The buildings commonly known as the White Barn (just of the left, behind the building with the sign) and the Hay Barn, still standing May 3, are slated to come down from the former Woodwynn Farms site in Central Saanich now under ownership of the Tsartlip First Nation. (Wolfgang Depner/News Staff)

Tsartlip First Nation plans to use former Woodwynn Farms property for cattle ranching

First Nation also plans to restock Hagen Creek with salmon

  • May. 14, 2021 12:00 a.m.

Tsartlip First Nation will explore what it calls a “wide range of land options” including cattle grazing on the former Woodwynn Farms property.

“Given the recent pandemic, the community is very concerned about food security,” said Andrew Leach, chief executive officer of Tsartlip First Nation. The First Nation assumed possession of the former farm in late December 2020.

Leach made that comment in a press release in which the First Nation expressed its support for Central Saanich’s decision to issue demolition permits for a total of seven buildings on the site including two buildings listed on the municipality’s historic buildings inventory. The public had heard earlier that the so-called White Barn (built by William Thomson in 1887) was structurally unsound and the so-called Hay Barn was nearing collapse.

Chief Don Tom said last month that Tsartlip First Nation would have liked to keep the buildings if they were not unsafe. But the First Nation explored all options and determined the best course is to remove the barns, as per an independent engineering assessment commissioned by BC Housing prior to the property transfer.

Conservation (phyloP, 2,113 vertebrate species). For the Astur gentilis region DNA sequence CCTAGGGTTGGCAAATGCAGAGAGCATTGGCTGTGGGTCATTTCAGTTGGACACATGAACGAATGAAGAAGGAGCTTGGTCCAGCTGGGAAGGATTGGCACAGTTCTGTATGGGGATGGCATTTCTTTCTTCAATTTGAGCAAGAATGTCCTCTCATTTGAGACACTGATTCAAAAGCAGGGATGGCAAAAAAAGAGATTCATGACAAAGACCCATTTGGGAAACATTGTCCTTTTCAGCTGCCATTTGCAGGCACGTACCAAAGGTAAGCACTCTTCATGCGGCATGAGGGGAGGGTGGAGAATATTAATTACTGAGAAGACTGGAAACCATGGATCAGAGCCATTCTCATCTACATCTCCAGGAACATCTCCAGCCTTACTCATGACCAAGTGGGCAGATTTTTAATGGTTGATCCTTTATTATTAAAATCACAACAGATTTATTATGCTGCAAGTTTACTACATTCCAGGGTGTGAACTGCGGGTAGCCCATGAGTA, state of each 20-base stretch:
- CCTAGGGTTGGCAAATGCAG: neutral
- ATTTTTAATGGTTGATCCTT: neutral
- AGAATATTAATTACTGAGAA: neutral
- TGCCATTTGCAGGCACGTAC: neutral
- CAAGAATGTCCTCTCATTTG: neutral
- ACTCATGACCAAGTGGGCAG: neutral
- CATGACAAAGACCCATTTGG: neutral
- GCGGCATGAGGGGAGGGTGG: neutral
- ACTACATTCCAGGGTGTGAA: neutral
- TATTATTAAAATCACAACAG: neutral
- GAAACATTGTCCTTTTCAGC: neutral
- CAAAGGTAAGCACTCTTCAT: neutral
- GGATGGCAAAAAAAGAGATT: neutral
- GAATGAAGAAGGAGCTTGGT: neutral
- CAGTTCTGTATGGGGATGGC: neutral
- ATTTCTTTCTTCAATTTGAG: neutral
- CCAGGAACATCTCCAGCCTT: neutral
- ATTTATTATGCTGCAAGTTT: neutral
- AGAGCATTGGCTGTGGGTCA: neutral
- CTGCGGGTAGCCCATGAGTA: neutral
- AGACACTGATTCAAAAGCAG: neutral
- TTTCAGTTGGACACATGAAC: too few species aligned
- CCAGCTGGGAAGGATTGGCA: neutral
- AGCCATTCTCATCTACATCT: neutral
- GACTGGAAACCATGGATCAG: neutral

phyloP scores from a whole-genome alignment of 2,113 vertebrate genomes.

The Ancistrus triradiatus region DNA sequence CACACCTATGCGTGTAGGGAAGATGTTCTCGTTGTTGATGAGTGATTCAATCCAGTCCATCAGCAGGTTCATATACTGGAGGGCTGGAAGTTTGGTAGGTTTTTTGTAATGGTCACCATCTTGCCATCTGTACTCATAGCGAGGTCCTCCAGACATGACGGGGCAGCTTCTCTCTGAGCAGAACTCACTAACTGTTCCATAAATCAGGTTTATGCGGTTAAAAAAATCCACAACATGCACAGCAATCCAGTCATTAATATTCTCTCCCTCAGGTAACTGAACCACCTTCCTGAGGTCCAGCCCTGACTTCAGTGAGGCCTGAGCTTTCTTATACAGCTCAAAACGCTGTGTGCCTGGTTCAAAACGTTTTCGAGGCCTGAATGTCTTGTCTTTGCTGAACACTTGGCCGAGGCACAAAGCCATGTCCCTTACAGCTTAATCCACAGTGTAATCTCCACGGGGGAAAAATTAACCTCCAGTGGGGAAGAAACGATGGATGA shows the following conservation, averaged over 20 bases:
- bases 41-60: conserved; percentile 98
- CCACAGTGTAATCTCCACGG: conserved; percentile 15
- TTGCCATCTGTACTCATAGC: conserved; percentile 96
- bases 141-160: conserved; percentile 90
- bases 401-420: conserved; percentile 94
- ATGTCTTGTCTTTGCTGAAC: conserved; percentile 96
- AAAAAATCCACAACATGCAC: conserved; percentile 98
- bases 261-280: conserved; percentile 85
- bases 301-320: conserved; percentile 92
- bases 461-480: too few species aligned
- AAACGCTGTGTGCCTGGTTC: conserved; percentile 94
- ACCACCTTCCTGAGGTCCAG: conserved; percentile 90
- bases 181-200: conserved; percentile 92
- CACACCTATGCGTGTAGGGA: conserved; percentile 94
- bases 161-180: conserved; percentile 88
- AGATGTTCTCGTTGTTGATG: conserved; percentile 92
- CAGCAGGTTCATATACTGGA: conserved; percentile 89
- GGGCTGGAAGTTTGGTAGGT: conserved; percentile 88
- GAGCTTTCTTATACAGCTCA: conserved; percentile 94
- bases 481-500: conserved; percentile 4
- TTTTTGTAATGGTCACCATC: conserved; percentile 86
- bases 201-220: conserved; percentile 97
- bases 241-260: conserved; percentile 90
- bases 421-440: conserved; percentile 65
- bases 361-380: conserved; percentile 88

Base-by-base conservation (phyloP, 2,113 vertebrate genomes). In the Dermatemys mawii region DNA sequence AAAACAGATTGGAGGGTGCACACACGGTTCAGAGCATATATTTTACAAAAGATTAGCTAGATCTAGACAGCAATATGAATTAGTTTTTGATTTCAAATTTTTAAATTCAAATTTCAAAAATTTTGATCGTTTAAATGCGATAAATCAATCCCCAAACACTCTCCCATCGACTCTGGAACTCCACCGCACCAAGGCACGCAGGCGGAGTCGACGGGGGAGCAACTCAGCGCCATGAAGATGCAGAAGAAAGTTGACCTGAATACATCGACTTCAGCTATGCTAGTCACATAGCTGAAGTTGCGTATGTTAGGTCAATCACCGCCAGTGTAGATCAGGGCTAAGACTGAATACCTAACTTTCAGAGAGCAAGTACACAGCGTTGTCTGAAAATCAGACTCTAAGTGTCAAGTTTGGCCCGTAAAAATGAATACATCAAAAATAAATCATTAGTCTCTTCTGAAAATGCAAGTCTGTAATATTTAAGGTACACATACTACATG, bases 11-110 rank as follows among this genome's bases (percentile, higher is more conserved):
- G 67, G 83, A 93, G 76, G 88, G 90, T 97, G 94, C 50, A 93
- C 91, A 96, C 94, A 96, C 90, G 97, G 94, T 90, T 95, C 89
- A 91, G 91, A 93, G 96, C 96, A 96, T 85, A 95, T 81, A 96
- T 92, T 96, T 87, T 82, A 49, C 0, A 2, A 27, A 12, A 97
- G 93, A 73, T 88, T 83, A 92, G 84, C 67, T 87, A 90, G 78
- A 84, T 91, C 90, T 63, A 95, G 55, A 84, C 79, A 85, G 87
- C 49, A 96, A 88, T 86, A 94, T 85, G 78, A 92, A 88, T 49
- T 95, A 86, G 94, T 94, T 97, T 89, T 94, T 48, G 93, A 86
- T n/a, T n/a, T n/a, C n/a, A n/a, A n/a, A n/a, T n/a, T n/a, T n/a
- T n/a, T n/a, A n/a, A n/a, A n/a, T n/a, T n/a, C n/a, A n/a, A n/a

Central Saanich had issued the demolition permits after staff had recommended against temporary protection measures, citing the state of the building.

RELATED: Central Saanich issues demolition permits for two historic Woodwynn farm buildings

RELATED: Tsartlip First Nation can add former Woodwynn Farm to reserve but faces lengthy process

RELATED: Tsartlip First Nation takes possession of former Woodwynn Farm

The First Nation has also promised to preserve as much of the wood from the White Barn and create a historical memory of the buildings.

The release from the First Nations though also expands on its plans for land, once part of its traditional territory.

“Tsartlip had this land for thousands of years before settlers created the farm,” said Leach. “Now that the land has been returned, Tsartlip members are working to remediate the property, exploring a wide range of land use options, including cattle ranching and farming.”

Leach said the fenced area for cattle was unused and overgrown, adding that Tsartlip will stock this area with cattle.

The First Nation has also hired 10 community members to do a summer cleanup of the property. The release notes that many of the crew are young but have already started to re-connect to the land.

“The land at Mawuec, Woodwynn Farms, used to be Tsartlip hunting territory and cedar tree forest, where our elders and ancestors would harvest medicines,” said Tsartlip Councillor Joe Seward.

Councillor and Elder Paul Sam (Telaxten) said the First Nation has a long, deep history. “I was raised a farmer, hunter and fisherman on this land,” he said. “At one time, our people hunted and fished up and down this coast. My grandfather grew fruit and vegetables here.”

Seward added that some elders still talk about fishing in Hagen Creek. “Salmon used to spawn in the creek before it was polluted by fertilizers,” he said. “Our hope is to restock the creek with trout as quickly as possible.”

hr width=”75%”>

Do you have a story tip? Email:

Follow us on Twitter and Instagram, and like us on Facebook.

Peninsula News Review